The Amenities of Book-collecting and Kindred Affections
Atlantic Monthly Press, 1918 - 355 strani
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appeared asked became become Boswell Boswell's brought called catalogue character Charles City collection collector copy death delight Dodd dollars edition England English enjoy famous father feel finally followed give Godwin greatest hand Harry hope hundred inscription interest John Johnson knew known lady Lamb later leave letter literature live London look manuscript mind Miss never novel once original paid passed perhaps play pleasure poems pounds present printed PUBLIC published received reference remark remember secured seemed seen shillings showed soon speaking story Streatham Street suggested talk tell Temple Bar things thought thousand Thrale tion told Trollope turn usually volume wife Wilde wish woman write written wrote York young
Stran 85 - The boast of heraldry, the pomp of power, And all that beauty, all that wealth e'er gave, Await alike the inevitable hour: The paths of glory lead but to the grave.
Stran xiii - Then all those virgins arose and trimmed their lamps. And the foolish said unto the wise, Give us of your oil, for our lamps are gone out. But the wise answered, saying, Not so, lest there be not enough for us and you; but go ye rather to them that sell, and buy for yourselves.
Stran 79 - I put the cork into the bottle, desired he would be calm, and began to talk to him of the means by which he might be extricated. He then told me that he had a novel ready for the press, which he produced to me. I looked into it, and saw its merit; told the landlady I should soon return, and having gone to a bookseller sold it for sixty pounds. I brought Goldsmith the money, and he discharged his rent, not without rating his landlady in a high tone for having used him so ill.
Stran 242 - To drift with every passion till my soul Is a stringed lute on which all winds can play. Is it for this that I have given away Mine ancient wisdom, and austere control? Methinks my life is a twice-written scroll Scrawled over on some boyish holiday With idle songs for pipe and virelay, Which do but mar the secret of the whole. Surely there was a time I might have trod The sunlit heights...
Stran 101 - Then I told how for seven long years, in hope sometimes, sometimes in despair, yet persisting ever, I courted the fair Alice W n ; and, as much as children could understand, I explained to them what coyness, and difficulty, and denial meant in maidens — when suddenly, turning to Alice, the soul of the first Alice looked out at her eyes with such a reality of re-presentment, that I became in doubt which of them stood there before me, or whose that bright hair was...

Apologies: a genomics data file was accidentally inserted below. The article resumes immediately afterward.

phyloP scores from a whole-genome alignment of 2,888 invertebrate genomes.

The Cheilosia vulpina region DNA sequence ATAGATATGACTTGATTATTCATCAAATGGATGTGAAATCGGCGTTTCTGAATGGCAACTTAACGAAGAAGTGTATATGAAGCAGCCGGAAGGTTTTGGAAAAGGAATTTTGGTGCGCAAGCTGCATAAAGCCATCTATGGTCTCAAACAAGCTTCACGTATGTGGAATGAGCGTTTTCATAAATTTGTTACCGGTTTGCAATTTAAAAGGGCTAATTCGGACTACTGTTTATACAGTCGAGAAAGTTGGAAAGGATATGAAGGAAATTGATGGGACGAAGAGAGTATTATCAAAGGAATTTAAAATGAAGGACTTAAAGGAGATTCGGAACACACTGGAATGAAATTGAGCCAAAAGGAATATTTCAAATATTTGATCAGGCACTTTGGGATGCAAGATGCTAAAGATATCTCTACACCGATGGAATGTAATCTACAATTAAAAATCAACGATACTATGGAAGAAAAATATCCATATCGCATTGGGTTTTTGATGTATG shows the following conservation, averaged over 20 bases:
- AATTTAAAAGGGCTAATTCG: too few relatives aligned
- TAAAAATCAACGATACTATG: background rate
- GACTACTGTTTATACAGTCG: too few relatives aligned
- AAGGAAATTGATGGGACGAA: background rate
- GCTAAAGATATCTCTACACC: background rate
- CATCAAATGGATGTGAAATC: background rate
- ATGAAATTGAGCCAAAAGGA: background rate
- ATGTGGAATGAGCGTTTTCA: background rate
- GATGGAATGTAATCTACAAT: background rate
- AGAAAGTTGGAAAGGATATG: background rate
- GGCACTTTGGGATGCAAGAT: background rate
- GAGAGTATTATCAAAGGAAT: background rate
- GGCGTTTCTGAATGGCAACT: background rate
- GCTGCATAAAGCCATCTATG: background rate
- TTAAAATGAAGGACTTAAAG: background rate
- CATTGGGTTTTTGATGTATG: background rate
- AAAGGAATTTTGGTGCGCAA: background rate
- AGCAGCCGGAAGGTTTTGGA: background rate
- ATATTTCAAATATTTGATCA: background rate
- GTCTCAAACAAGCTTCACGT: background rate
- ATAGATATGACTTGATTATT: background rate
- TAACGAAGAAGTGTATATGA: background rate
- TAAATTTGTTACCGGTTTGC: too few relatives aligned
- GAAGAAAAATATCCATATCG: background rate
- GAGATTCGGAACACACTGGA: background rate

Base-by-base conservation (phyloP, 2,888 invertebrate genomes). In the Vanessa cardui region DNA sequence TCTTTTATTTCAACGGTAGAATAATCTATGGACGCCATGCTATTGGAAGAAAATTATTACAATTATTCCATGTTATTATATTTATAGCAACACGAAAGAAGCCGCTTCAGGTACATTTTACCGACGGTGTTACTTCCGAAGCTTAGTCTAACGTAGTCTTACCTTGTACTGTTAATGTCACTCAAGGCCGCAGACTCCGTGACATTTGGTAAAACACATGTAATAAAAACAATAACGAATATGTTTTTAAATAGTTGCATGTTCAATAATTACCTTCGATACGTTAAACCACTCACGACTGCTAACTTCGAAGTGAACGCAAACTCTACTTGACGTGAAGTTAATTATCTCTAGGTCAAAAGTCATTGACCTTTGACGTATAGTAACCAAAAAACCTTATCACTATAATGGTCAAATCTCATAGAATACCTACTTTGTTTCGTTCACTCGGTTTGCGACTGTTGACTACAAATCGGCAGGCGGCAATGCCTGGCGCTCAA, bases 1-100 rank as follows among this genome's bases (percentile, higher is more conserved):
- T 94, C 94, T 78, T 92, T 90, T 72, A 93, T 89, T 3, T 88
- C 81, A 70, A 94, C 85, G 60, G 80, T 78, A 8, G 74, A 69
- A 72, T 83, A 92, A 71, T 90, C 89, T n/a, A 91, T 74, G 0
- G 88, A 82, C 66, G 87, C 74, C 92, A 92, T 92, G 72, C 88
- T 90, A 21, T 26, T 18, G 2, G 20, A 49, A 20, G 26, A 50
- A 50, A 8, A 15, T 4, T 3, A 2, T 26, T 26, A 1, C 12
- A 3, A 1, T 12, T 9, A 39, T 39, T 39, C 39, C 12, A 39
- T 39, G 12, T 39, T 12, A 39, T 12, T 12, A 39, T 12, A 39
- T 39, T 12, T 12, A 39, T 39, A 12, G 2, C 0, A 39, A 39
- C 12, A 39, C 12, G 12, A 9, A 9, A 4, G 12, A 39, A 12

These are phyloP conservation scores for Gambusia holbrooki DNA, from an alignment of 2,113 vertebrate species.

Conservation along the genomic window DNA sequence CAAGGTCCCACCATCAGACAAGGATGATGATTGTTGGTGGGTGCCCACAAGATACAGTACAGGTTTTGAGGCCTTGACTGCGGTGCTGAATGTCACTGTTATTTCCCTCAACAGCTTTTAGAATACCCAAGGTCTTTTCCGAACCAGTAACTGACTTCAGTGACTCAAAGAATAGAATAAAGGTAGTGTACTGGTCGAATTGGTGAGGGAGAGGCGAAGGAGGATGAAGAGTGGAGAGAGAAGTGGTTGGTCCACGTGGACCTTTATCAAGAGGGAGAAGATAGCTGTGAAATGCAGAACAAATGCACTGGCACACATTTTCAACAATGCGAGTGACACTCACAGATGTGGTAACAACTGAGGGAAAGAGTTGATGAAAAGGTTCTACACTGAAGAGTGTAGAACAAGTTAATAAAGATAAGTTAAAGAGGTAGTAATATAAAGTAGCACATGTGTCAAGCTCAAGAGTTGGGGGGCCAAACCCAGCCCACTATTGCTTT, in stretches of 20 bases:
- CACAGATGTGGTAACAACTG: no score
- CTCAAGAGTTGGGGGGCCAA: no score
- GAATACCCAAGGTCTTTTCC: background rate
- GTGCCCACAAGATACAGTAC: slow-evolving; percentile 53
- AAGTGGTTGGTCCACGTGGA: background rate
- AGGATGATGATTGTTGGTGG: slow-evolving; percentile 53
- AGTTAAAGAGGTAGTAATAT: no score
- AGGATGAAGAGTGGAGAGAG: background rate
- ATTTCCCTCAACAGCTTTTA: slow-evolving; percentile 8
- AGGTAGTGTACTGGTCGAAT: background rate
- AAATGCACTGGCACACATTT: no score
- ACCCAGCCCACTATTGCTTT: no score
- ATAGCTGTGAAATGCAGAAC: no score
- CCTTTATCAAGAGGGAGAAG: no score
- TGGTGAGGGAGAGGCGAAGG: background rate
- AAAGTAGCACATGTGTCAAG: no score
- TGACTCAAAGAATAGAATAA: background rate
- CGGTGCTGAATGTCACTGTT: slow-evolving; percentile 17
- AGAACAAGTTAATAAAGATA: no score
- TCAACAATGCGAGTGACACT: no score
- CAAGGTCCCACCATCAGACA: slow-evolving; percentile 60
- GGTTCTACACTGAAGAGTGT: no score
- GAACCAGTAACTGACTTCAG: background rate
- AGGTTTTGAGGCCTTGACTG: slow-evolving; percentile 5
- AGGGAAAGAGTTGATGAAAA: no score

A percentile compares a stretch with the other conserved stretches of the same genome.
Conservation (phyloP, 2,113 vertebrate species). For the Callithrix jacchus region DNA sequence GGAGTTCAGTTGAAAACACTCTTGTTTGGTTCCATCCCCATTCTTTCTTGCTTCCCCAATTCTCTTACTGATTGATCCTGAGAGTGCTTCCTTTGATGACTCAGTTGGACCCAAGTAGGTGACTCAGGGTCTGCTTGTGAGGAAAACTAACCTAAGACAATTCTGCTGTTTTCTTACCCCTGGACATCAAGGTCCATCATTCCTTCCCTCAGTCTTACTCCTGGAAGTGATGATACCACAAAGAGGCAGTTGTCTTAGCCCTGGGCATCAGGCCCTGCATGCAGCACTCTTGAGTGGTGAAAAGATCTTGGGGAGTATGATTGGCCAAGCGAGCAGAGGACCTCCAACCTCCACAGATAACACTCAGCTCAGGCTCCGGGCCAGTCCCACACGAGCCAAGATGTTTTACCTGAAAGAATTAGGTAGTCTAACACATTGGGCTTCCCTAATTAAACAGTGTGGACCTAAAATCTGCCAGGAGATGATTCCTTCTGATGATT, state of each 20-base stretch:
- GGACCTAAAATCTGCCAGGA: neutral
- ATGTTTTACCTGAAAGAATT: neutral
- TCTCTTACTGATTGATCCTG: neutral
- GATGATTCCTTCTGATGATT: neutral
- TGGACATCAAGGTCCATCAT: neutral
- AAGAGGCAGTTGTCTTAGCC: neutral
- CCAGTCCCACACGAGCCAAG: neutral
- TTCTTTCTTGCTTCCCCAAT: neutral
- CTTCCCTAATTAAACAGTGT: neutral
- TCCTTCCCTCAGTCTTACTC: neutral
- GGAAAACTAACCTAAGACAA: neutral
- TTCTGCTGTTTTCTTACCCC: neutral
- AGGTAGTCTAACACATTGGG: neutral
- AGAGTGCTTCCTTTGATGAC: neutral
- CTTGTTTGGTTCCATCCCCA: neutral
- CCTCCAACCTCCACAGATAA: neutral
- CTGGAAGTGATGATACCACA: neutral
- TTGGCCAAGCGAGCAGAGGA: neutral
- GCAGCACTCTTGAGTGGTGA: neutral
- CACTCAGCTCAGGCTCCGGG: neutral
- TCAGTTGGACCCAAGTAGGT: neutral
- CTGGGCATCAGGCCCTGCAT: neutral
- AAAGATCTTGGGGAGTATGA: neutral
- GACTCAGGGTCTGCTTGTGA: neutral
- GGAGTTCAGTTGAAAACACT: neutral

Stran 78 - I received one morning a message from poor Goldsmith that he was in great distress, and as it was not in his power to come to me, begging that I would come to him as soon as possible. I sent him a guinea, and promised to come to him directly. I accordingly went as soon as I was dressed, and found that his landlady had arrested him for his rent, at which he was in a violent passion. I perceived that he had already changed my guinea, and had got a bottle of madeira and a glass before him.
Stran 161 - MADAM, — If I interpret your letter right, you are ignominiously married : if it is yet undone, let us once more talk together. If you have abandoned your children and your religion, God forgive your wickedness; if you have forfeited your fame and your country, may your folly do no further mischief.
Stran 250 - Society, as we have constituted it, will have no place for me, has none to offer; but Nature, whose sweet rains fall on unjust and just alike, will have clefts in the rocks where I may hide, and secret valleys in whose silence I may weep undisturbed. She will hang the night with stars so that I may walk abroad in the darkness without stumbling, and send the wind over my footprints so that none may track me to my hurt: she will cleanse me in great waters, and with bitter herbs make me whole.
Stran 150 - Oft in danger, yet alive, We are come to thirty-five ; Long may better years arrive, Better years than thirty-five. Could philosophers contrive Life to stop at thirty-five, Time his hours should never drive O'er the bounds of thirty-five. High to soar, and deep to dive, Nature gives at thirty-five. Ladies, stock and tend your hive, Trifle not at thirty-five : For howe'er we boast and strive, Life declines from thirty-five : He that ever hopes to thrive Must...
Stran 236 - OLIVER GOLDSMITH, A Poet, Naturalist, and Historian, Who left scarcely any style of writing untouched, And touched nothing that he did not adorn...
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